Abstract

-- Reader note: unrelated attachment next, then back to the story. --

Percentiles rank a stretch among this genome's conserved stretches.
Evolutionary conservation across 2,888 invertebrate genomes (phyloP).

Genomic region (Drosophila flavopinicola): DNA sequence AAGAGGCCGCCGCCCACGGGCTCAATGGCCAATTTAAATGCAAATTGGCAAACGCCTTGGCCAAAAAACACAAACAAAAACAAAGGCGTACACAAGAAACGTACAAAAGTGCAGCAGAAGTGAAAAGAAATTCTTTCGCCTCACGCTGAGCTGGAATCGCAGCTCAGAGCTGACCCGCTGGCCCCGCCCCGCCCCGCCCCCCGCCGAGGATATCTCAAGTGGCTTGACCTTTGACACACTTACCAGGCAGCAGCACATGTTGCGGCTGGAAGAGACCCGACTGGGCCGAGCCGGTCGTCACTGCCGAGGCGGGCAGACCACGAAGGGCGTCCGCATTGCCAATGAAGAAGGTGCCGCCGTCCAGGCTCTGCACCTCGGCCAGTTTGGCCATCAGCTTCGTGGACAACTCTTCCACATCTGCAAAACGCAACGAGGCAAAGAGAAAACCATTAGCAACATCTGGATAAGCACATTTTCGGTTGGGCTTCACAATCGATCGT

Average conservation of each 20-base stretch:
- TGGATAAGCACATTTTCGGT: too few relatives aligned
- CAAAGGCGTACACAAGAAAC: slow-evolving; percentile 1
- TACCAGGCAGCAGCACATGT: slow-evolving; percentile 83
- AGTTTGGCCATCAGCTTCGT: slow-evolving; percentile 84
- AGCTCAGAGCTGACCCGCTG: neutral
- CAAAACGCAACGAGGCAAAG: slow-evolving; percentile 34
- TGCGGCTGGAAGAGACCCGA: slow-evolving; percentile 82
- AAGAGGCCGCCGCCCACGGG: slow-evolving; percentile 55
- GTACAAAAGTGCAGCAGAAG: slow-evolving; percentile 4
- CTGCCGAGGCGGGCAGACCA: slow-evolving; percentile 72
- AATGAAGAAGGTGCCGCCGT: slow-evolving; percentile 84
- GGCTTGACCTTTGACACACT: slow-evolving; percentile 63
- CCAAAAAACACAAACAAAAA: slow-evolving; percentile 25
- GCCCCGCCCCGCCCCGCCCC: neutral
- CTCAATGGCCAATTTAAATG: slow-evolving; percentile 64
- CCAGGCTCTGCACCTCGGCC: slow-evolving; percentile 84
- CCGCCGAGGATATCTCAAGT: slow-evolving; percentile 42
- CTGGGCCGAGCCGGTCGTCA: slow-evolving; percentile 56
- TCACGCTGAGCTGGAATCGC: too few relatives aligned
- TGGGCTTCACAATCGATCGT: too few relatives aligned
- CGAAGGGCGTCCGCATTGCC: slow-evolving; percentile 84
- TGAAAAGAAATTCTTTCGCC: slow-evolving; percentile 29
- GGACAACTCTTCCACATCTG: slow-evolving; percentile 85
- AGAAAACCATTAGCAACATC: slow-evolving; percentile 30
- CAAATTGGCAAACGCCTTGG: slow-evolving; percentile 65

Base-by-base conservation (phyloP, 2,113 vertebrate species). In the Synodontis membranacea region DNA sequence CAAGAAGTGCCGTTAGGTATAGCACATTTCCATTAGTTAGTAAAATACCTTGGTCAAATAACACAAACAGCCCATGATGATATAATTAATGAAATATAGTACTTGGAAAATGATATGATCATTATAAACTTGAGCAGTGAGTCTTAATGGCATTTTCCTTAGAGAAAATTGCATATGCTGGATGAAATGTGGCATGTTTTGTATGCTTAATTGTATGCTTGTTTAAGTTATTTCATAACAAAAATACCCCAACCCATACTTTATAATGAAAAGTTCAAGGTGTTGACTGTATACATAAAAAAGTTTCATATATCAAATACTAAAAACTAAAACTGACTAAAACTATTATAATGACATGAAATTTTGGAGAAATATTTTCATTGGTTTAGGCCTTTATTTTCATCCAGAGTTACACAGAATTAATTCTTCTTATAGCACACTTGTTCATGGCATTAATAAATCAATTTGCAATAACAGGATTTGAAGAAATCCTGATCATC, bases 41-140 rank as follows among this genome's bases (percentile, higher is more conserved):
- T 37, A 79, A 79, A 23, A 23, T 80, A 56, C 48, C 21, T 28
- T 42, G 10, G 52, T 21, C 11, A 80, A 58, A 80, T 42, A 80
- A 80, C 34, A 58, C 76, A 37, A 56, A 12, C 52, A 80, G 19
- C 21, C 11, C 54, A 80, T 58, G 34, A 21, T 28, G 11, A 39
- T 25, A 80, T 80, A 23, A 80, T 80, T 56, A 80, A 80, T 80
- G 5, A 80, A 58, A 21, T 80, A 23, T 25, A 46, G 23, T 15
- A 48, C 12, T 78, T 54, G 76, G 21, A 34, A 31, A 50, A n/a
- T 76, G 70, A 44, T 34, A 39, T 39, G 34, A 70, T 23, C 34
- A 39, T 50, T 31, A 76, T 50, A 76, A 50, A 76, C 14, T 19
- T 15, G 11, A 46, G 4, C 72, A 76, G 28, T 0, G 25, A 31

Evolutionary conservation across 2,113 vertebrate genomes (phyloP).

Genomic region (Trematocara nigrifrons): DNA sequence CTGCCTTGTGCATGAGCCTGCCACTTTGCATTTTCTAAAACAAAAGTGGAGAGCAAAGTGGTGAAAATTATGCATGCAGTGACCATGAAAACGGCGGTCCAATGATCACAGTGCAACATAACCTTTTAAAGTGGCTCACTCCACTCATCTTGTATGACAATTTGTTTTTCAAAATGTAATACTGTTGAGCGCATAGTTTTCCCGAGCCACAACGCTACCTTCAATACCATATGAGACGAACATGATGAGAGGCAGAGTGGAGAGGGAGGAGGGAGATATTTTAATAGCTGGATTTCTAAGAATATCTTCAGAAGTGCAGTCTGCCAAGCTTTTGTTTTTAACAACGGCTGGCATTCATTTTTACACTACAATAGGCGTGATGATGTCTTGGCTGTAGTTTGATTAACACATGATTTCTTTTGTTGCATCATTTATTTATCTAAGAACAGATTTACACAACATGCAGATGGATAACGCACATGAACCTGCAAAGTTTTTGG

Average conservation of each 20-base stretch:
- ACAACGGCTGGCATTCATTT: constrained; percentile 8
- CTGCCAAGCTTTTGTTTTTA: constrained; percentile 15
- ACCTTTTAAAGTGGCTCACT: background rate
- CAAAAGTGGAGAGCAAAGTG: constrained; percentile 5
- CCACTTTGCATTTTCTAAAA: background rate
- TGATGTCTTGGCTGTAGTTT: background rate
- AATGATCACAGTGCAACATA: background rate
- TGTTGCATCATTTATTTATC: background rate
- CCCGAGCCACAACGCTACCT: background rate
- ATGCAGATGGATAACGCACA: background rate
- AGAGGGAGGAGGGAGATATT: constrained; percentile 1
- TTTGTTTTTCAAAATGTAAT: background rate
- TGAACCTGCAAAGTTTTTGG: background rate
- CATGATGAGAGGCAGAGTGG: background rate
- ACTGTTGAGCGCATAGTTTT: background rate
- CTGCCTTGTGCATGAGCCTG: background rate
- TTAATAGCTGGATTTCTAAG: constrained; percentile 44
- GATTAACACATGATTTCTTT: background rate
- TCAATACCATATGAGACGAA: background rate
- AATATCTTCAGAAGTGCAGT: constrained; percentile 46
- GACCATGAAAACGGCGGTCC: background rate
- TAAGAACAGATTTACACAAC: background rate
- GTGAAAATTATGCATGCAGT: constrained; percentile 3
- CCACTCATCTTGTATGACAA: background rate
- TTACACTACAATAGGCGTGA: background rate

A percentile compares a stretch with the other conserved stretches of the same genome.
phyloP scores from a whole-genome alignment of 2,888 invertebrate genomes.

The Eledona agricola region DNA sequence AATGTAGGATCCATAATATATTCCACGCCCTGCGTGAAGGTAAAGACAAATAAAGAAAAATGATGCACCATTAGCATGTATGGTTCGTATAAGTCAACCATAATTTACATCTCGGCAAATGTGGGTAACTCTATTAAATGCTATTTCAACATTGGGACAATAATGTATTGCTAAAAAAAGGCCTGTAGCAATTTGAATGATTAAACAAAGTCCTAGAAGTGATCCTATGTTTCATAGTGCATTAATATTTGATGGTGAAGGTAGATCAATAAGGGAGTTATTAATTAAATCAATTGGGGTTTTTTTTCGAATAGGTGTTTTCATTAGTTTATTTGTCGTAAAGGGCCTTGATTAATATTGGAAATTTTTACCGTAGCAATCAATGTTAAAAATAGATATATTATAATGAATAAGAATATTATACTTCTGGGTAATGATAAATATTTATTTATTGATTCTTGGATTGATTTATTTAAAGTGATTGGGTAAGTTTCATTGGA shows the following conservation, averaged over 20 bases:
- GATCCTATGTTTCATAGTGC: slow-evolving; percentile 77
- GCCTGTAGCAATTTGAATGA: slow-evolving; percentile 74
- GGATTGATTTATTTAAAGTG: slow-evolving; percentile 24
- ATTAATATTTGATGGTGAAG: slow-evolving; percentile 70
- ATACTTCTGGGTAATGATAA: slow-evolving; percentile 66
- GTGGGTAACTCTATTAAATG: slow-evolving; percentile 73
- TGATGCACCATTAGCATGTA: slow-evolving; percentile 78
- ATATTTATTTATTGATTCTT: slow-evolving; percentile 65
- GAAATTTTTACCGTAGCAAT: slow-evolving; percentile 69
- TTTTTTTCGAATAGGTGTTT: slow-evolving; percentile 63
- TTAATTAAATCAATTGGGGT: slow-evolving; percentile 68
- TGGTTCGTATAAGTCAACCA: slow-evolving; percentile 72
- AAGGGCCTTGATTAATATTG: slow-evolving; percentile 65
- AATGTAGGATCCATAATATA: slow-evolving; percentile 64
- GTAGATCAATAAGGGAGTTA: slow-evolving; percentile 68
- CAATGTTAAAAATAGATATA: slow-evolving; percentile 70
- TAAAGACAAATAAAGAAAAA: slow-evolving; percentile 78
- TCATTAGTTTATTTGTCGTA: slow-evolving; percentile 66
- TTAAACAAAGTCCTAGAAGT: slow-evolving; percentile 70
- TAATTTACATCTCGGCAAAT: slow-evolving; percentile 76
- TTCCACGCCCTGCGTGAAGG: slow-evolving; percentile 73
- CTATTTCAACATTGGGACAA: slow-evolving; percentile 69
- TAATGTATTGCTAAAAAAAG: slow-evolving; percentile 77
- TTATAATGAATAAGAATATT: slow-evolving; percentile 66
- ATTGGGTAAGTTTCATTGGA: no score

In this paper evidence is presented in support of the hypothesis that the upper 2-3 km of oceanic layer II is a zone of chemical reaction between seawater and the oceanic crust as it moves away from the mid-ocean ridges.A model is constructed assuming that the principal alteration products resulting from the action of sea-water on primary basalts are:1. K-rich smectite formed during weathering of basalt,2. chlorite formed during retrograde metamorphism, and3. albite–actinolite formed during primary greenschist metamorphisms at the ridge crest.These three processes in combination could extract most of the stream input of K+, Mg2+, and Na+ and add SiO2, Ca2+, Fe2+, and Mn2+ to the ocean systems in amounts comparable to stream input.The steady state reaction of basalt with interstitial seawater to produce alteration minerals could exercise a strong influence in the chemistry of seawater and release energy in amounts sufficient to form a portion of normal heat flow measured on the ocean floor.

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